-two hotels as a result of the effects of raging waves.
Coastal erosion is the loss or displacement of land, or the long-term removal of sediment and rocks along the coastline due to the action of waves, currents, tides, wind-driven water, waterborne ice, or other impacts of storms. The landward retreat of the shoreline can measured and described over a temporal scale of tides, seasons, and other short-term cyclic processes. Coastal erosion may be caused by hydraulic action, abrasion, impact and corrosion by wind and water, and other forces, natural or unnatural.
On non-rocky coasts, coastal erosion results in rock formations in areas where the coastline contains rock layers or fracture zones with varying resistance to erosion. Softer areas become eroded much faster than harder ones, which typically result in landforms such as tunnels, bridges, columns, and pillars. Over time the coast generally evens out. The softer areas fill up with sediment eroded from hard areas, and rock formations are eroded away. Also abrasion commonly happens in areas where there are strong winds, loose sand, and soft rocks. The blowing of millions of sharp sand grains creates a sandblasting effect. This effect helps to erode, smooth and polish rocks. The definition of abrasion is grinding and wearing away of rock surfaces through the mechanical action of other rock or sand particles.
Surges in coastal erosion north of Dar es Salaam city have been documented from 1977 to the early 1980s and around 1997/98. Analysis of the wind data shows that the documented increase in coastal erosion coincided with increased wind speeds. Extreme winds in excess of 10-11 m s-1 were experienced during 1976-78, 1984 and after 1996. Their coincidence with extreme high tides produced the high erosion rates. Using beach profile data for the years 1998-2000 the evolution of the beach profile with the changing monsoon winds and sediment input by rivers could be demonstrated. The beach erosion took place during the Southeast Monsoon when the alongshore sediment transport is northwards. During the Northeast Monsoon, the reversed transport is smaller to rebuild the beach. According to a study incipient seaward shoreline shift was observed towards the end of the 1999 SE monsoon period and subsequent monitoring revealed a seaward shift by the end of the next NE monsoon. The shift of the shoreline was attributed to a redistribution of the large volumes of fluvial sand that was supplied during the El-Nino rains of April/May 1998. With the drop in annual wind strengths, coastal erosion has since stabilized.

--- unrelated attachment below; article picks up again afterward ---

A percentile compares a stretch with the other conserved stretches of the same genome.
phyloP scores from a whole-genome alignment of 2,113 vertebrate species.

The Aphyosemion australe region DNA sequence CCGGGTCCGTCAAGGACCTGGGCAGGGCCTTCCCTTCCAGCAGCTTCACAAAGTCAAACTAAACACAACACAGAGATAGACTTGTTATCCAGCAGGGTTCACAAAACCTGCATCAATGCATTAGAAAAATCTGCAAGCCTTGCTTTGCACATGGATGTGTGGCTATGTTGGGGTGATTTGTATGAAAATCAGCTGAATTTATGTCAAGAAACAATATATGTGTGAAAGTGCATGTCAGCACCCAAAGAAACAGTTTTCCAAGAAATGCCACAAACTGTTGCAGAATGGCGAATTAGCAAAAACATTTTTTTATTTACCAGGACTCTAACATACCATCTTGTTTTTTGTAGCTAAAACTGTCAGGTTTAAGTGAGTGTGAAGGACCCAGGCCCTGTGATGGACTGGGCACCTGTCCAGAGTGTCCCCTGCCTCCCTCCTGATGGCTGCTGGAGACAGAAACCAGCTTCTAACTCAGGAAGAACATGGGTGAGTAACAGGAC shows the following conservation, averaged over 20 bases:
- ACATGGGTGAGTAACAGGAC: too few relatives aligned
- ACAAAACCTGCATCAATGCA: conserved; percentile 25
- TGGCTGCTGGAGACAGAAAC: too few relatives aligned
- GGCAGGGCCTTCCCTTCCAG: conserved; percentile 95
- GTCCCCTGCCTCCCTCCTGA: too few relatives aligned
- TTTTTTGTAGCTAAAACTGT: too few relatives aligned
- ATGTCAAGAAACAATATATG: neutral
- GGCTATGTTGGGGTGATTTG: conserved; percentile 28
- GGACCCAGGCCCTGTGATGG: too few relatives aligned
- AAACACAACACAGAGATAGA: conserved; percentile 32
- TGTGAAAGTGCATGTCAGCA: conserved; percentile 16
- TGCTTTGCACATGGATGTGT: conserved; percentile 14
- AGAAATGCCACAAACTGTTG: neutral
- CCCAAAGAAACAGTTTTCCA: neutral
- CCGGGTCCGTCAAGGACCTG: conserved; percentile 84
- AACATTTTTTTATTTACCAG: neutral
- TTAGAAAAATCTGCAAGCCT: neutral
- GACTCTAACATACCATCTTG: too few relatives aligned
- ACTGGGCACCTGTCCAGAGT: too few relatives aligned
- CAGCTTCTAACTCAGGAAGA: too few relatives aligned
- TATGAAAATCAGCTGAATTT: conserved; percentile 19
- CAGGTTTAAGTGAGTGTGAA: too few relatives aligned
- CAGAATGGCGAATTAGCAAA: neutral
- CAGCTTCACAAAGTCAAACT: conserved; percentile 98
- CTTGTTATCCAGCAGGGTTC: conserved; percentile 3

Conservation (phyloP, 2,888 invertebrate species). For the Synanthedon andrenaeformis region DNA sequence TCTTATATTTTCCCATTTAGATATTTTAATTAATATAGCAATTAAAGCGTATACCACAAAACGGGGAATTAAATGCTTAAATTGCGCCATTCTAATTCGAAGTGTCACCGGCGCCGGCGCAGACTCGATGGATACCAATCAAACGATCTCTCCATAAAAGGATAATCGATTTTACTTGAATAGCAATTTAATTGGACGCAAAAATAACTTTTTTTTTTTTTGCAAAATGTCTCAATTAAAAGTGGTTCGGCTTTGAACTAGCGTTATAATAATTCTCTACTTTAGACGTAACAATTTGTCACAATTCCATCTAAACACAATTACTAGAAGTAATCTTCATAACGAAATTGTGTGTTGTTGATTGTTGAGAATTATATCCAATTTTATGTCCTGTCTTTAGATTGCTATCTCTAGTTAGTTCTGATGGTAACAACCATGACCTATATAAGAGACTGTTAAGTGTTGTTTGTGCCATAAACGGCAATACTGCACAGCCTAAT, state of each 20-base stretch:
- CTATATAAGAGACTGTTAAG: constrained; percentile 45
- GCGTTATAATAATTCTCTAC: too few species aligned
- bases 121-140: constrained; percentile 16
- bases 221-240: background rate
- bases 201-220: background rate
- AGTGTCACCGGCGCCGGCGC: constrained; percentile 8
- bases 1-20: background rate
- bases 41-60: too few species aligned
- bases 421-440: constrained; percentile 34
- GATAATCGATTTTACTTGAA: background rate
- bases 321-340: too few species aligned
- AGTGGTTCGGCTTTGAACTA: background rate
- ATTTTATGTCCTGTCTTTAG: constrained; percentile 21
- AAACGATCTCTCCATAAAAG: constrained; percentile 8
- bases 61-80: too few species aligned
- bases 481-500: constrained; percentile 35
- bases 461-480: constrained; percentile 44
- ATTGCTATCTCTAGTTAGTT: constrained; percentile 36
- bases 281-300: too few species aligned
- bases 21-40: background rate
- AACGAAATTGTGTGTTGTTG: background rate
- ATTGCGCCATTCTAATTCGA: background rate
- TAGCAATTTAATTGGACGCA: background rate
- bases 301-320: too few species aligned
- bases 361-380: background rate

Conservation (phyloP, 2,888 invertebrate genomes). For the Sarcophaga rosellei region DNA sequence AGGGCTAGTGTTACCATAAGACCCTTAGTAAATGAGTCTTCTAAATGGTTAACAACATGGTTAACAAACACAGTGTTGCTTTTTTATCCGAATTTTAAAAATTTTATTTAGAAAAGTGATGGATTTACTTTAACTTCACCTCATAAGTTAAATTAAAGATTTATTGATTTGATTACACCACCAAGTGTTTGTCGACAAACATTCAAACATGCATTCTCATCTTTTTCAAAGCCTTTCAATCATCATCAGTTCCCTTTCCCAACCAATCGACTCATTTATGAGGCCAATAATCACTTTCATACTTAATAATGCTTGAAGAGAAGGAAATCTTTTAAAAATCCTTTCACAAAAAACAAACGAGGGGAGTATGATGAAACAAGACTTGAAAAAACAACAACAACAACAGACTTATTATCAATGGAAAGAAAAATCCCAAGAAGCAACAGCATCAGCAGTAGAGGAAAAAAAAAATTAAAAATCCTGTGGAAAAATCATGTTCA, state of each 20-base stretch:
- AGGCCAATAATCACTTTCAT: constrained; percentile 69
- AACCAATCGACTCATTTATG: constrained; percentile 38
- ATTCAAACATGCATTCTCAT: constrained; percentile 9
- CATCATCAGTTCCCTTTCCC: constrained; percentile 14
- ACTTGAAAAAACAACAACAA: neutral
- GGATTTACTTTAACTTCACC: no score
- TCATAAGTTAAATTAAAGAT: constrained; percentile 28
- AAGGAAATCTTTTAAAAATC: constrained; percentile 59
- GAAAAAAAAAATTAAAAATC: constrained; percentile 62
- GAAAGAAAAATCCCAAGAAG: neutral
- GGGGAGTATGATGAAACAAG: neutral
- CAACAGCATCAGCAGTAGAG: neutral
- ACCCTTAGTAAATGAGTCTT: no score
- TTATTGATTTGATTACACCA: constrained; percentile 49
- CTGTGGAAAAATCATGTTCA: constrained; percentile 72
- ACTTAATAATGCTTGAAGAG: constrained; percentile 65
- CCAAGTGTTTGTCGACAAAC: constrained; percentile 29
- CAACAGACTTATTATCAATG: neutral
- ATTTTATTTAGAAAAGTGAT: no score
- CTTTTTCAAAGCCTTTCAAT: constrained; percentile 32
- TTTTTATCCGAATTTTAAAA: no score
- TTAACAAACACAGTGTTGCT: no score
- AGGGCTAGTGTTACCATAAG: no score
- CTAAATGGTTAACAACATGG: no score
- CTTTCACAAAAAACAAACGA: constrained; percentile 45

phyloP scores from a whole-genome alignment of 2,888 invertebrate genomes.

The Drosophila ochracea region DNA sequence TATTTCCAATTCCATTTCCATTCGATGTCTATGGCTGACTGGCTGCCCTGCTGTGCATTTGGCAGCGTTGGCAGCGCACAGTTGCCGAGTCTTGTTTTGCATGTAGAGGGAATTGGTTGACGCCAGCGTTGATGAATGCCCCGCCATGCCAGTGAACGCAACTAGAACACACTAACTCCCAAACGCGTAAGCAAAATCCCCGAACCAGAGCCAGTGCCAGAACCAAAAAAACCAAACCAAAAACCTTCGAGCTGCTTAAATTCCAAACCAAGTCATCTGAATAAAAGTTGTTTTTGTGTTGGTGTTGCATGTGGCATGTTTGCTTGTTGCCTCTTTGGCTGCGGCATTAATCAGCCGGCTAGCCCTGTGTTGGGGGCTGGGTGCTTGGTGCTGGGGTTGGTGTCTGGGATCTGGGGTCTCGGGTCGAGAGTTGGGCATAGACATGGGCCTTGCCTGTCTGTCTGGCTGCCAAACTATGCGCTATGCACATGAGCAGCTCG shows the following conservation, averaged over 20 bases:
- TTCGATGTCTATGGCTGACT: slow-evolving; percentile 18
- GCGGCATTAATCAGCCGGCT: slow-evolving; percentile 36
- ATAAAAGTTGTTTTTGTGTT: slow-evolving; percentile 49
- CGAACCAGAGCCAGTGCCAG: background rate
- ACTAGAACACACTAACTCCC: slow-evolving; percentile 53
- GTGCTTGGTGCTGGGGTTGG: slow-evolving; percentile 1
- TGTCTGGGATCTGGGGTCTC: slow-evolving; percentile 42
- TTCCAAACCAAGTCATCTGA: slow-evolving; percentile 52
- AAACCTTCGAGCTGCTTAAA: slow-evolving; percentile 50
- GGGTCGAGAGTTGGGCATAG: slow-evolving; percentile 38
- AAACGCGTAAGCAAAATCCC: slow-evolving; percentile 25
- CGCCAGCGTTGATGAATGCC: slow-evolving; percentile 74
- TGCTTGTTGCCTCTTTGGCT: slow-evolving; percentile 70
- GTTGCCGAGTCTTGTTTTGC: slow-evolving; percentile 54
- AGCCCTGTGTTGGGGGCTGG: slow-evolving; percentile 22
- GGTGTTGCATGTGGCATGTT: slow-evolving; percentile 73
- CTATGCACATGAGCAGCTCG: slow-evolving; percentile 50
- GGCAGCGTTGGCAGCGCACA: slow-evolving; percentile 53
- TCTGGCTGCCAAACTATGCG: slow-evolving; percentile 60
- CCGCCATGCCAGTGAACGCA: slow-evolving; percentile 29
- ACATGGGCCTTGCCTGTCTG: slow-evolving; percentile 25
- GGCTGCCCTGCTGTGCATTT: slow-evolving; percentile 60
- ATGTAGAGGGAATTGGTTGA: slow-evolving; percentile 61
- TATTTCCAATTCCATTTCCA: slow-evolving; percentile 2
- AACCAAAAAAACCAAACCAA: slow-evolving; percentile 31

Coastal erosion is a serious environmental problem along the East African coast including Tanzania. The exact cause of the problem has for a long time remained uncertain. Studies on coastal erosion in Tanzania have concentrated mainly on the description of the situation at areas affected by the problem for example Dar es Salaam area.
Erosion Monitoring Committee (1987) established the status of various factors thought to contribute to the erosion problems including sand mining from riverbeds, meteorological conditions, hydrodynamics as well as geomorphological response of the beaches. The relative importance of the various causes or any major cause of the observed erosion however, has not been determined. Starting April 1996 studies by researchers of the Institute of Marine Sciences and the Department of Mathematics of the University of Dar es Salaam have been carried out with the aim of understanding the cause of excessive beach erosion at Kunduchi and generating baseline data for the design of mitigation options. Some preliminary studies for the mitigation of coastal erosion at Kunduchi beach evaluated the various causes of coastal erosion including anthropogenic causes but again the leading cause was not clearly identified.